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December is our best friend!

Dear Friends and Supporters, we hope you all had an amazing December. There are so many big achievements we want to share with you.

We had our biggest release with 54 pangolins, started to hand-raise a baby pangolin, are about to finish the first phase of our Chinese pangolin research and cooked something exciting for 2017. Read on to find out more!

Biggest rescue, biggest release in one month

Seventy pangolins from Ninh Binh!

In December, with the help of Ninh Binh police and rangers, we rescued 70 pangolins, brought them back to our center for rehabilitation. According to the police, these pangolins were ordered by two Vietnamese traders from Laos, on the way to be sold on the Vietnam - China border.

Even with the unexpected heavy workload and our quarantine facilities over capcity, our staff managed to save 44 of the rescued, many of whom were in very poor shape on arrival.

Journey of researching a new release site

In order to the keep up with the fast pace of rescue and release we have these days, we need to find a new suitable release site: not so far from our center where there is extant population of pangolins but also secure from poachers.

Our managers picked a location, traveled 900km (round trip) on motorbike and carried out field research at the new site. We worked with local forest rangers and government authorities to find the most effective way to release and to ensure the safety of the animals and the release teams in diffiucult terrain. This will be a long term project where we intend to establish a stronghold for our species therefore, we will be conducting further research and training projects with relevant ranger staff in the very near future.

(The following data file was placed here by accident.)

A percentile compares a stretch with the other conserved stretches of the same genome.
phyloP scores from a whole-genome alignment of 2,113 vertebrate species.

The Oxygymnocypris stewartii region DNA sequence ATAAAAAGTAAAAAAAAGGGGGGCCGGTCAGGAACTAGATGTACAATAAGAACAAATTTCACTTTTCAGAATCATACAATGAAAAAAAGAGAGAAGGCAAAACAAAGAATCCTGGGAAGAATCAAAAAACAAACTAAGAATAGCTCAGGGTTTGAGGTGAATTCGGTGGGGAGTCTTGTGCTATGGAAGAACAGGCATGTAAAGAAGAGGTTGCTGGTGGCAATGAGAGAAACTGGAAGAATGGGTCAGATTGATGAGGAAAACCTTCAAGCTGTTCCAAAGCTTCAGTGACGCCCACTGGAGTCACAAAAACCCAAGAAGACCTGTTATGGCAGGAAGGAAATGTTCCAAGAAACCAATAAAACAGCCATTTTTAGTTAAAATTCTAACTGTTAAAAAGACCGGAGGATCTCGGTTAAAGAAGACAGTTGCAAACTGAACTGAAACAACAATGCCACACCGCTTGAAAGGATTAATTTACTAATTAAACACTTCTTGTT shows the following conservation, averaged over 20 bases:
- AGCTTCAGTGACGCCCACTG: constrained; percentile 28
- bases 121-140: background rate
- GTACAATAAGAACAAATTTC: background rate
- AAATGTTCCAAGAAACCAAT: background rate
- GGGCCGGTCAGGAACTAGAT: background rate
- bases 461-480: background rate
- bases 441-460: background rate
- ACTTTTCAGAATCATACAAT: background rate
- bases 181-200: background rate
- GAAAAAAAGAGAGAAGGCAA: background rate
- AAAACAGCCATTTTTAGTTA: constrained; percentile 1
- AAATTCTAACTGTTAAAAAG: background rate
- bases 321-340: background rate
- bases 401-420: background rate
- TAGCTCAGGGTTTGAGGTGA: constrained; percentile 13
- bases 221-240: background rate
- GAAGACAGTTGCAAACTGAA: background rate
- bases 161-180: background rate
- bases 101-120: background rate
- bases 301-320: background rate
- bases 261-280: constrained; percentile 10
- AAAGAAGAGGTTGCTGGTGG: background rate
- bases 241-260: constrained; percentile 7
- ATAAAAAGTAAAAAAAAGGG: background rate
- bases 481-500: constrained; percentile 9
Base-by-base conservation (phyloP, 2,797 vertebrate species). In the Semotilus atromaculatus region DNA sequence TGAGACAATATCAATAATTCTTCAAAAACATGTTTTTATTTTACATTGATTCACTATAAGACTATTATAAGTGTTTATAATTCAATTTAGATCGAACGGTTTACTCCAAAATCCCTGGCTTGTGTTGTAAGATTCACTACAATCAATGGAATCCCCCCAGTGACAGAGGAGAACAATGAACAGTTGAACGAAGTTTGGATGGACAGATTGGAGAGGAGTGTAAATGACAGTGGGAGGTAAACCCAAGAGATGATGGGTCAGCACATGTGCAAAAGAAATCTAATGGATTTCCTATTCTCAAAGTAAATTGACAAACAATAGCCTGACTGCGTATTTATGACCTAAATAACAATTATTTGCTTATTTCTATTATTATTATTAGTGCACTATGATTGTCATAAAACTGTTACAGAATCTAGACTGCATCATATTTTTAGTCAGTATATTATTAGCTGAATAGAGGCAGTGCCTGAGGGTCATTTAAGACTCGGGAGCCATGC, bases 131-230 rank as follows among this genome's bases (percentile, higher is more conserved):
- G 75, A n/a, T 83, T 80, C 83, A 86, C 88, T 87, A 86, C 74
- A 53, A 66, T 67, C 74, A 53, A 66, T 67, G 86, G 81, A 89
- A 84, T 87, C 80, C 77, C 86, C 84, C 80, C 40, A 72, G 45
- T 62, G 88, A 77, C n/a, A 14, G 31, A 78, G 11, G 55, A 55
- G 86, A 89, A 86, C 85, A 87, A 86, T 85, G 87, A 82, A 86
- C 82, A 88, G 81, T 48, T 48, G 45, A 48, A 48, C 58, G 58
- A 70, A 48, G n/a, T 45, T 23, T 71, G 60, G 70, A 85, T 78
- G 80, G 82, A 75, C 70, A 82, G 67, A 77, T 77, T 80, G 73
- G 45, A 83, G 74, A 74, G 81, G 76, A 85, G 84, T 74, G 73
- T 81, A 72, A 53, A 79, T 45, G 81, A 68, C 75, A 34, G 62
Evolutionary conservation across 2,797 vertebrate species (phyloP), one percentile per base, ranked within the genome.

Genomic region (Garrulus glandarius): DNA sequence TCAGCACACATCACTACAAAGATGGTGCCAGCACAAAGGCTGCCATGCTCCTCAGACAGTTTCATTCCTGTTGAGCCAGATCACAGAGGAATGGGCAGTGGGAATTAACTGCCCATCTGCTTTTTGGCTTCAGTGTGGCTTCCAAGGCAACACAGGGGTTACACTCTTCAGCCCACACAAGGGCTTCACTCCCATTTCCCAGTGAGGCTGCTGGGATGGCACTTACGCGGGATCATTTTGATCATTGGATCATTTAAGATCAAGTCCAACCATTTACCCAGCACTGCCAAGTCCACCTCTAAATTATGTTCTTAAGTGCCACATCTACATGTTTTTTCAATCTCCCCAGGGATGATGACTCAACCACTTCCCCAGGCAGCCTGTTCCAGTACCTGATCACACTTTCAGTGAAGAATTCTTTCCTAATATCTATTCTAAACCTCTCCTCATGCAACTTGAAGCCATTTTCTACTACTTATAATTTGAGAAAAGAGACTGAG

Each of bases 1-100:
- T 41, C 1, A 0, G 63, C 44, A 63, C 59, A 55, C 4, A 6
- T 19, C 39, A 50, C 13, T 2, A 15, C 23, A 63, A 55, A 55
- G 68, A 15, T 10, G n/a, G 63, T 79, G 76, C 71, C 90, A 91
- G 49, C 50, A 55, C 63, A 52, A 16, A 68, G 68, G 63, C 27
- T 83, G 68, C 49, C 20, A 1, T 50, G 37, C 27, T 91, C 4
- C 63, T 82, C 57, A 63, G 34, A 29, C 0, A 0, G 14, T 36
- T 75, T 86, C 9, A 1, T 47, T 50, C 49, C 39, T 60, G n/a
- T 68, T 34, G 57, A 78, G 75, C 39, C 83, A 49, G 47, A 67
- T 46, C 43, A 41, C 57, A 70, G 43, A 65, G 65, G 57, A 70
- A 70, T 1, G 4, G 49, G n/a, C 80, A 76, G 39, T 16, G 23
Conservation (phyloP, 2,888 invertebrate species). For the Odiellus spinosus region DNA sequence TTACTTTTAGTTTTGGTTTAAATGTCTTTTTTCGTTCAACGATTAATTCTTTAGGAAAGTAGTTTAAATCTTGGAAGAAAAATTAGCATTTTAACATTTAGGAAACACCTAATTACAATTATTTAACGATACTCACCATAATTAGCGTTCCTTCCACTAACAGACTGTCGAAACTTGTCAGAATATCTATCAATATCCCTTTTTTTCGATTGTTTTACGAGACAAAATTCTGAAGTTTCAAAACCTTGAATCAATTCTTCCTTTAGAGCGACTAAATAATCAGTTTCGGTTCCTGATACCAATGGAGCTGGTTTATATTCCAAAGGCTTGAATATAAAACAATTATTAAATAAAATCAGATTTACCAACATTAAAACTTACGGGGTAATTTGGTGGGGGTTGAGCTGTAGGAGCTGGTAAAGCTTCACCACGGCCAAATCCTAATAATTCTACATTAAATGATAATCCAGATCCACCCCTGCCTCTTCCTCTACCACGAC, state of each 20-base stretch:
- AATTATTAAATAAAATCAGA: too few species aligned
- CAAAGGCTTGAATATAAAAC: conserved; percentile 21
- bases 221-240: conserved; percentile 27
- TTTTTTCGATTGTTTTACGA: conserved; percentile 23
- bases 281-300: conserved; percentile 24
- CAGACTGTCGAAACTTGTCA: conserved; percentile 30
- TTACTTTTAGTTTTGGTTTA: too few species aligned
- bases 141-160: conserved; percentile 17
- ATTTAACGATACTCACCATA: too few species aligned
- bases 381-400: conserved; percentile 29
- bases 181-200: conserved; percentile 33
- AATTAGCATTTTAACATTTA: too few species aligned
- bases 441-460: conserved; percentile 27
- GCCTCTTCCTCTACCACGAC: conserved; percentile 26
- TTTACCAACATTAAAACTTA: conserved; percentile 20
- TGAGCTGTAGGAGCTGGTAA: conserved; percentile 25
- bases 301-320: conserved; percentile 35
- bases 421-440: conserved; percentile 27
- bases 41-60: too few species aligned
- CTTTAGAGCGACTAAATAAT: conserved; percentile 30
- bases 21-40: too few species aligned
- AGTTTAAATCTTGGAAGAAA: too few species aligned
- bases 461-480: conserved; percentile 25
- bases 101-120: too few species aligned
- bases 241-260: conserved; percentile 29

2 common palm civets rescue

Not only the biggest, this release was the one with most challenges we ever had. It took us nine hours in the forest to release all 54 pangolins. We had to face the dark, steep mountains and valleys, the cold and the struggles of the road.

Our release team finished the release at midnight, took a small rest and then hit the road back to our center.

Biggest release ever: 54 pangolins!

Not only the biggest, this release was the one with most challenges we ever had. It took us nine hours in the forest to release all 54 pangolins. We had to face the dark, the cold and the struggles of the road.

Our release team finished the release at midnight, took a small rest and hit the road back.

How to hand raise an orphan pangolin?

Hai and his parenting experience

Baby pangolins are known for their low survive rate in captivity. Things are even much more challenging with hand raising them. As you may know, there have only been few successful cases with handraising baby pangolins around the world.

Against all odds, we received an orphan pangolin transferred from a rescue in Ha Nam and our Vet, Hai, started to take care of the orphan. Besides his daily jobs, Hai has a new role to play now: a pangolins' mum.

He shared his thought: "It is very exhausting sometimes when I have to wake up in the middle of the night to feed the baby. However, by doing this, I’ve learned so much more about pangolin's body and behavior."

Happy needs care as well

And we have another baby pangolin: Happy. He passed his first three months now and looks really healthy.

We ran a name contest,

received more than 100 suggestions and let our keeper pick the final one. Happy was the favorite because our keeper love its simplicity and the sentence "Happy New Year!".

So does Meepo

After his paw surgery, Meepo lost 2kg and was under stress for weeks. He is recovering, but very slow.

These days, Meepo is closely monitored to see if his climbing and digging skills are good enough to be released. Otherwise, Meepo will join Lucky, become our permanent resident.

Raising our rescued with good standard of animal welfare is not only costly but also consuming a huge a mount of our staff time.
Please consider support if you can.

Support Us!

Good news from Quang Nam

Update from our research team

This month, Mai Anh, our intrepid Field Research Officer, travelled to Central Vietnam to continue her social research work looking for evidence of the Chinese pangolin among communities around Song Tranh and Sao La Nature Reserves.